February 25th, 2002

Jake Fanortney
By James Castwell

I just finished reading Al Campbell's column this week, 'Dropper Loops,' and I got to thinking about back in the mid '70's when I saw Jake going into Nicholson's Ice cream shop in Livingston, Montana. I hadn't seen him since I had left Michigan about five years earlier and I was anxious to catch up on what was happening back there. Jake was about my age and was a member of a splinter bunch of fly fishers known as the R.A.B. (Raggity-Ass-Bunch) that fished a lot on the Rifle river and some on the Au Sable. Jake was a good fly-fisher, but a bit heavy on the 'hunt-for-the-table' side for my preference. I suspected he sometimes used a few more 'dropper' flies than the state fishing regulations deemed proper.

As it was not yet noon, we each ordered a coffee and one of those big sticky buns Nicholson's were famous for and preceded to make up for past time. He was on a business trip and figured he could squeeze a couple of days fishing the Yellowstone River onto his expense account with a bit of creative accounting.

Now, Al Campbell did a good job of de-confusing the whole matter of, 'Dropper Flies,' but compared to Jake, I think he left out much. Years before, I learned quite a bit from Jake when I tried to educate him in the 'finer' points of fly fishing, namely, dry flies. Not that I had never used a two-fly hitch, (cast if you're from the U.K.) I had, but for many reasons give it up. I was known (I shudder yet today to think of it) to hulk about on a stream with a size ten streamer with a number fourteen nymph about eight inches ahead of it on a 'dropper.' It caught fish, mostly on the nymph; I always figured the trout thought if the little streamer wanted the nymph so bad, so did they and got to it first.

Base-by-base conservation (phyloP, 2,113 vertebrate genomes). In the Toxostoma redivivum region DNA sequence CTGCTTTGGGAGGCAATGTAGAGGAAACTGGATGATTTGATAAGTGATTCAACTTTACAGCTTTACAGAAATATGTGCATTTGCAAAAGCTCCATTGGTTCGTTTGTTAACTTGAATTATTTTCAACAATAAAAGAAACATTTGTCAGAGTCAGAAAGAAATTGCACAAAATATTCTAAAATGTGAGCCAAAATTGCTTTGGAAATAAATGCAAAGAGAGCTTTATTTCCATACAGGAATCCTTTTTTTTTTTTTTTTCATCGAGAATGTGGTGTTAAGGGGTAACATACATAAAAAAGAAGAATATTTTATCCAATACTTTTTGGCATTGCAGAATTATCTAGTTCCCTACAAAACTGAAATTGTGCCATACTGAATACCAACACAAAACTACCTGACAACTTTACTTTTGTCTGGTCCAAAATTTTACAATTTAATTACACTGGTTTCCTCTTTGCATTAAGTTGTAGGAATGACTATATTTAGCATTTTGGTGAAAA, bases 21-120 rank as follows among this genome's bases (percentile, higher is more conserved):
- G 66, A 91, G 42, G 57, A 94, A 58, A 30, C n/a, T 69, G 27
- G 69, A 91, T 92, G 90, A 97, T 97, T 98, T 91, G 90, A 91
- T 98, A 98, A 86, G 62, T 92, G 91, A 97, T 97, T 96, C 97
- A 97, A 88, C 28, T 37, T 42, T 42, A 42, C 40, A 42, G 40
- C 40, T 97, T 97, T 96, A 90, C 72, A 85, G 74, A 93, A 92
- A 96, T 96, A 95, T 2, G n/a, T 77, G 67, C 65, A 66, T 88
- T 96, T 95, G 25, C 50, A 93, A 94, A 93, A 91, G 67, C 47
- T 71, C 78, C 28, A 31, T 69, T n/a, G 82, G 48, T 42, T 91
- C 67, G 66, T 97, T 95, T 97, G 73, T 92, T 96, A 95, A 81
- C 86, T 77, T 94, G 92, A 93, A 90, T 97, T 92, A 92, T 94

My attempts, as I have alluded to, with Jake failed miserably, as his dropper system defied any logical arguments. Situations like when you are netting a trout which has taken only one of the flies. Often the fish will be wound up like mothers chuck-roast and be docile as old Betsy coming to net. When I tried this one of the hooks would be in the fish, the other stuck in the net and I would lose the flopping thing every time; for Jake it worked, for me, never.

If Jake had a fish taking off for the weeds, it would be on the end hook and the dropper would snag on some of them and keep it from getting away; for me, I got busted off. I used to hand-land my fish, but after stabbing myself on the second hook enough times decided that the dropper system was not for me. When I tried to convince him that dry fly was easier to cast, he countered that he hardly ever cast, just used his long, floppy fly rod and kinda plopped the combinations about in likely looking places.

I asked him, over our re-fill, if he ever gave up the dropper' thing. He said he had. He said he discovered that casting dries was indeed easier as he only had to cast upstream and it came right back to him. Even easier than his old system. He said he didn't catch as many fish as he used to in past years that way, figured maybe lots of the good streams had been 'fished-out,' He wasn't sure though, thought he should give it a try again sometime if he could get into some really good trout water.

I told him to let me know if it still worked, paid our bill and went down the street to Dan Baileys, I needed a few pmd's. ~ James Castwell

Till next week, remember . . .

Keepest Thynne Baakast Upeth

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